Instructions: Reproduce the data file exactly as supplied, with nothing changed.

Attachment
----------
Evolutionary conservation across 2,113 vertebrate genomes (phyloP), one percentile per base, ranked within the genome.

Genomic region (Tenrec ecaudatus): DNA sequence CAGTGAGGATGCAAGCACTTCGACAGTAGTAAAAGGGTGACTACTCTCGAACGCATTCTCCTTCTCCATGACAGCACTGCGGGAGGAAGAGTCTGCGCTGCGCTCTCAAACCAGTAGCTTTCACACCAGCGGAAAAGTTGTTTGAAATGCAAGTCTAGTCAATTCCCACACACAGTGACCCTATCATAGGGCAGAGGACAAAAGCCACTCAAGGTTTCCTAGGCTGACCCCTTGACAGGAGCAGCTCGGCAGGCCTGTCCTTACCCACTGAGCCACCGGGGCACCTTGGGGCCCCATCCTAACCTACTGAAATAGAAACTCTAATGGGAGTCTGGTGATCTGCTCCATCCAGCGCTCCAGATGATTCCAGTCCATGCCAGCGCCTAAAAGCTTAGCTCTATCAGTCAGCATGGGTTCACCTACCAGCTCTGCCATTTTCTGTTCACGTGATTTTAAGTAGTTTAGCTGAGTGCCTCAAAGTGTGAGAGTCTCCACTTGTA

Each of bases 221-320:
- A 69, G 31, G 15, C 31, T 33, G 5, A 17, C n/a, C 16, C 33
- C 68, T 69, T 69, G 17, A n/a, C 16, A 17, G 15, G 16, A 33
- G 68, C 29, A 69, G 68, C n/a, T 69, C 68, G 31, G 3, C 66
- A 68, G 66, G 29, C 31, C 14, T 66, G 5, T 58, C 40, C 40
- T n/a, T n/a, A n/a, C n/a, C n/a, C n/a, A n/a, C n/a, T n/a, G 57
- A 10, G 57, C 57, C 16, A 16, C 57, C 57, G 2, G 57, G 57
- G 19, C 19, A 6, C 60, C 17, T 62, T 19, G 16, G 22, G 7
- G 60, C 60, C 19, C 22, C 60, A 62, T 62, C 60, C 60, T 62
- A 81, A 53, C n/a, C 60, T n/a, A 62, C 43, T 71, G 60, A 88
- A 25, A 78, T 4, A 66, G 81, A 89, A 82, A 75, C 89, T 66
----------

Evolutionary conservation across 2,113 vertebrate genomes (phyloP), one percentile per base, ranked within the genome.

Genomic region (Tenrec ecaudatus): DNA sequence CAGTGAGGATGCAAGCACTTCGACAGTAGTAAAAGGGTGACTACTCTCGAACGCATTCTCCTTCTCCATGACAGCACTGCGGGAGGAAGAGTCTGCGCTGCGCTCTCAAACCAGTAGCTTTCACACCAGCGGAAAAGTTGTTTGAAATGCAAGTCTAGTCAATTCCCACACACAGTGACCCTATCATAGGGCAGAGGACAAAAGCCACTCAAGGTTTCCTAGGCTGACCCCTTGACAGGAGCAGCTCGGCAGGCCTGTCCTTACCCACTGAGCCACCGGGGCACCTTGGGGCCCCATCCTAACCTACTGAAATAGAAACTCTAATGGGAGTCTGGTGATCTGCTCCATCCAGCGCTCCAGATGATTCCAGTCCATGCCAGCGCCTAAAAGCTTAGCTCTATCAGTCAGCATGGGTTCACCTACCAGCTCTGCCATTTTCTGTTCACGTGATTTTAAGTAGTTTAGCTGAGTGCCTCAAAGTGTGAGAGTCTCCACTTGTA

Each of bases 221-320:
- A 69, G 31, G 15, C 31, T 33, G 5, A 17, C n/a, C 16, C 33
- C 68, T 69, T 69, G 17, A n/a, C 16, A 17, G 15, G 16, A 33
- G 68, C 29, A 69, G 68, C n/a, T 69, C 68, G 31, G 3, C 66
- A 68, G 66, G 29, C 31, C 14, T 66, G 5, T 58, C 40, C 40
- T n/a, T n/a, A n/a, C n/a, C n/a, C n/a, A n/a, C n/a, T n/a, G 57
- A 10, G 57, C 57, C 16, A 16, C 57, C 57, G 2, G 57, G 57
- G 19, C 19, A 6, C 60, C 17, T 62, T 19, G 16, G 22, G 7
- G 60, C 60, C 19, C 22, C 60, A 62, T 62, C 60, C 60, T 62
- A 81, A 53, C n/a, C 60, T n/a, A 62, C 43, T 71, G 60, A 88
- A 25, A 78, T 4, A 66, G 81, A 89, A 82, A 75, C 89, T 66